The Prisoner: Technology: Ships, Boats, Rafts
Some of the water bourne craft made use of by The Prisoner…
The Stone Boat is a landlocked Village fixture. There is no escape in this boat, except in one’s mind.
“She’s great in any weather. Sailed her many a time. Have a good trip” (The Admiral in Arrival).
Motor boat (Free For All): Its speed and manoeuvrability makes the small Village motor boat quite formidable. The balloon-popping, bubble-bursting potential of its pointy prow could possibly be effective weaponry against the Village sentries if used as a ram. However Rover’s “confusion field,” which disorients its prey, makes such an attack nearly impossible. They’d probably just bounce off anyway.
Limitations: only has a short range (unless lots of petrol is stowed), can be easily outrun by Village helicopters and Rovers, has no effective offensive weaponry other than its pointy prow, and no defensive capabilities such as a canopy to keep the seawater from spraying all over you … or Rover from bouncing on you.
“Escape” Sailboat (Chimes of Big Ben): Effective as both a conceptual art piece and for artful escape. The tapestry sail has Number 2’s face on it giving it an impressive visage: a floating masterpiece.
Notes: Using primitive tools, No. 6 craftily handcrafted the craft. A dismantled version was entered as an objet d’art in The Village’s Art Exhibition where it won first place. Using the “purse” from his winnings, No. 6 bought a tapestry, a portrait of Number 2, from a senior winner to use as a sail. once assembled, the artwork made an effective sailboat. This was the only piece at the arts and crafts show that was truly art and craft.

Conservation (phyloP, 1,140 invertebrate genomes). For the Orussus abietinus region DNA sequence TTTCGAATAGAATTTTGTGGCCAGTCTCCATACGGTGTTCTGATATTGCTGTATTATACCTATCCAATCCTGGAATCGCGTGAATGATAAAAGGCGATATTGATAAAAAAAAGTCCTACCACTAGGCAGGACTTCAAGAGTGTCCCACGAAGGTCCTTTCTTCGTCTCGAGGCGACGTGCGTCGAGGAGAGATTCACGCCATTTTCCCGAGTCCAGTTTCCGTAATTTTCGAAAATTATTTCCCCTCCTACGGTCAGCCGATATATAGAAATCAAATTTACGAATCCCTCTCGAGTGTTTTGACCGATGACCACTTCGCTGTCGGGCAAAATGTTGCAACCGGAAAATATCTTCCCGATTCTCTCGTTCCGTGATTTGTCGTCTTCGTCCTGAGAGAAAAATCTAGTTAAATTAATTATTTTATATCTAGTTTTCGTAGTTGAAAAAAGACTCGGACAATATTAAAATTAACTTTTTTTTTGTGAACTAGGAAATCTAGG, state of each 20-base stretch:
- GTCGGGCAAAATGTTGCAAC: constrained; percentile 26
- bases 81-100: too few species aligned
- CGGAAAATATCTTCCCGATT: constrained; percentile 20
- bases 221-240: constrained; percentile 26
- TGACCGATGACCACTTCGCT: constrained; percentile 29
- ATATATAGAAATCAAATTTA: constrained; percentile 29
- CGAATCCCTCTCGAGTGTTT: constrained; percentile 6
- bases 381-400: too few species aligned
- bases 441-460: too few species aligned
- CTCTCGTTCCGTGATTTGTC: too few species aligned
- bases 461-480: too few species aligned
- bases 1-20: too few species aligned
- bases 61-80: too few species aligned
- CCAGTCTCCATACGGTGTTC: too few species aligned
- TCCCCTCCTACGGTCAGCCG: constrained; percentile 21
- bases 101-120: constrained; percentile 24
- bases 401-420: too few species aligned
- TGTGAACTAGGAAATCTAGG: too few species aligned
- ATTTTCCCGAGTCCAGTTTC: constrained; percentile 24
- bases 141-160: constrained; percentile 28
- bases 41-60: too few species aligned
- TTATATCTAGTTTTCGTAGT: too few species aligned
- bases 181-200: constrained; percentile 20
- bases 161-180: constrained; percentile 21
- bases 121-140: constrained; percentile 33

A Judge: “We’re not quite sure what it means.”
No.6: “It means what it is” (Number 6 describing his masterpiece entitled Escape).
Inflatable Rubber Dinghy (Checkmate): Its bright orange colour makes it easy to spot, however, Rover may be more likely not to attack this raft, what with it being a distant cousin and all (it managed to rendezvous with the MS Polotska).
“The weather forecast was very bad. You wouldn’t have stood a chance in that toy boat” (No. 2).
MS Polotska (Checkmate): A commercial ship that No. 6 boards; turns out to be under the control of The Village.
Wooden Raft (Many Happy Returns): Finding The Village inexplicably empty, The Prisoner cuts down some trees and makes a raft which he spends a long time on. “Mrs. Butterworth, you make good pancakes.”
Rocket (Fall Out): The ultimate Village ship, and the only space ship. Probably carries offensive weaponry (possibly nuclear technology). It also acts as the real control centre of the Village. Once deployed for orbit: Rover balls shrivel up; Village functions cease; and Village evacuation procedures must be implemented.
No.6: “I’d like to be the first man on the moon!” (Chimes of Big Ben).
While the ships, rafts, and boats may not be the most technologically impressive in all of sci-fi (as you can see from the other Prisoner technology articles, there’s heaps of impressive gadgets), they are integral to the plots and creatively employed – not just eye candy. From The Stone Boat (an actual architectural “folly” at Portmeiron, Wales which serves as the televisual Village) that symbolically illustrates that escape is “folly,” to the escapist art that No. 6 craftily constructs in a futile yet cunning plan to escape, to a “toy” dinghy, to an impressive and enormous rocket, The Prisoner knows no bounds, but freedom itself.
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This review is © 2003-2019 Greg ‘Logan’ M.
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